Power Naps Could Slow Brain Aging

Power Naps Could Slow Brain Aging

It has been just revealed the fact that power naps have the ability to slow brain aging, according to the latest reports. Check out the new discoveries here.

Benefits of short naps

It has been confirmed by experts that taking short naps can potentially enhance cognition, focus, and memory. However, recent research has uncovered a possible correlation between a genetic predisposition towards napping and a greater brain volume, which is a significant indicator of brain health.

The study, published in Sleep Health, aimed to establish a causal relationship between daytime napping, cognitive function, and brain volume. Conducted by University College London, the University of the Republic in Uruguay, and The Broad Institute in Massachusetts, the study utilized genetic markers that were strongly linked to habitual napping in previous genome-wide association studies.

The researchers analyzed data from 378,932 participants in the UK Biobank, studying 92 genetic variants associated with habitual napping. They compared individuals with three sets of these genetic traits to others, examining total brain volume, hippocampal volume, reaction time, and visual memory.

The study found that individuals with certain genetic characteristics were more likely to have a larger brain volume, which is an indicator of better brain health as the brain tends to shrink with age.

The research revealed a notable increase of 15.8 cubic centimeters in total brain volume, which is equivalent to 2.6 to 6.5 years of brain aging.

However, there were no significant differences in hippocampal volume, visual memory, or reaction time between individuals with a genetic predisposition to napping and those without. It is unclear whether habitual napping benefits the general population’s brain health since the study only focused on individuals with a genetic predisposition to napping.

It is possible that only those who have this genetic predisposition can benefit from napping to preserve their brain volume. Other factors, such as different sleep habits, may affect napping’s relevance to brain health in individuals without a genetic predisposition to napping.

Shade, who works as both a researcher and clinician at a sleep clinic, found the genetics component of the study to be innovative and reflective of his clinical experience.

Photo by Shane on Unsplash

He noted that while some people naturally nap daily, others cannot and therefore should not feel obligated to do so.

However, Dr. Raj Dasgupta, a physician with quadruple board-certification in sleep medicine, internal medicine, pulmonology, and critical care, expressed uncertainty about the study’s findings.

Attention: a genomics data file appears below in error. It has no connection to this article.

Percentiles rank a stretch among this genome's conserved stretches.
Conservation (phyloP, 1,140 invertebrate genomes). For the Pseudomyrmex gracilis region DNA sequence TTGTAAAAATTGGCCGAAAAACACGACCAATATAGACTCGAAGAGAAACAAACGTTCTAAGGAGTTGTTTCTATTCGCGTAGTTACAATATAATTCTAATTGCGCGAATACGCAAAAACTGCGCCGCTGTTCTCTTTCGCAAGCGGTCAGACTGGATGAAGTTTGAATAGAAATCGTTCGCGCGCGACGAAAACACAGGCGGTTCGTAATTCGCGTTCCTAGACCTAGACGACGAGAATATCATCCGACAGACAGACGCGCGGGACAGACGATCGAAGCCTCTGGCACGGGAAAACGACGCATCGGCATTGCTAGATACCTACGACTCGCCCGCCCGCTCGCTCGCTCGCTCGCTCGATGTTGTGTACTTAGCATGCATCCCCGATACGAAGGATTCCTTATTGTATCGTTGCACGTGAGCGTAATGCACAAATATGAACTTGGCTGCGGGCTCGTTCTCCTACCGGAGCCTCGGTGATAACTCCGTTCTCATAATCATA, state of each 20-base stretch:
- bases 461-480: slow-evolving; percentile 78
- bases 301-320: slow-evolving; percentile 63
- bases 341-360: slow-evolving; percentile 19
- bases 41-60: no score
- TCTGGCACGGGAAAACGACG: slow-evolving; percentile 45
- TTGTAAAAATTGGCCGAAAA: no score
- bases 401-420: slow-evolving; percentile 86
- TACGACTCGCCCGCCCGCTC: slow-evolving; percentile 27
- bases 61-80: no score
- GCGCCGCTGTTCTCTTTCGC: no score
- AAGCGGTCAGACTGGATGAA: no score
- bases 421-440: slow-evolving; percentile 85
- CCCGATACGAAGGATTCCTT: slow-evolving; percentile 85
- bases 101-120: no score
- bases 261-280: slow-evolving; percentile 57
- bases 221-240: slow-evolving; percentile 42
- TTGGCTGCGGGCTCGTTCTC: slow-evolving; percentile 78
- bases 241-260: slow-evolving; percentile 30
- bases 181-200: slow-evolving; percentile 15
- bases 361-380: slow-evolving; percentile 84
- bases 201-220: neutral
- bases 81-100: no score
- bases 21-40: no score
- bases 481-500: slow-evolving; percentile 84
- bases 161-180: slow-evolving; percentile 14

He cautioned against declaring napping as beneficial for brain health, as it could have negative effects on overnight sleep. Dr. Dasgupta also pointed out that the study does not establish a definitive causal link between napping and brain health.

Brain health indicator

It can be concerning to think about the health of our brains. One way to measure brain health is by looking at brain volume. Essentially, the more brain tissue we have, the better our brain health may be.

However, it’s important to remember that as we age, it’s normal to lose some brain cells and brain volume. When someone experiences more brain changes than expected for their age, it’s called “brain atrophy.”

This can happen faster than the typical aging process, and may lead to difficulties with thinking, memory, and everyday tasks. The more significant the loss of brain volume, the more pronounced these difficulties may become.

It’s worth noting that both whole-brain and regional volume declines have been linked to cognitive impairment and dementia.

New research has revealed that taking short naps can increase cognitive abilities and improve long-term memory retention, as opposed to simply taking a break or cramming information. It’s important to note that the length of the nap is crucial, as longer naps have actually been shown to have a negative impact on cognition.

According to Dr. Dasgupta, short naps between noon and 2:00 p.m. that last between 15-20 minutes can enhance brain function by improving memory consolidation, cognitive performance, emotional regulation, and creative thinking.

These power naps can increase alertness and focus, which can be incredibly beneficial for brain function. However, studies have shown that people who consistently sleep too much or too little have poorer health and a shorter lifespan.


Rada Mateescu

Passionate about freedom, truth, humanity, and subjects from the science and health-related areas, Rada has been blogging for about ten years, and at Health Thoroughfare, she's covering the latest news on these niches.

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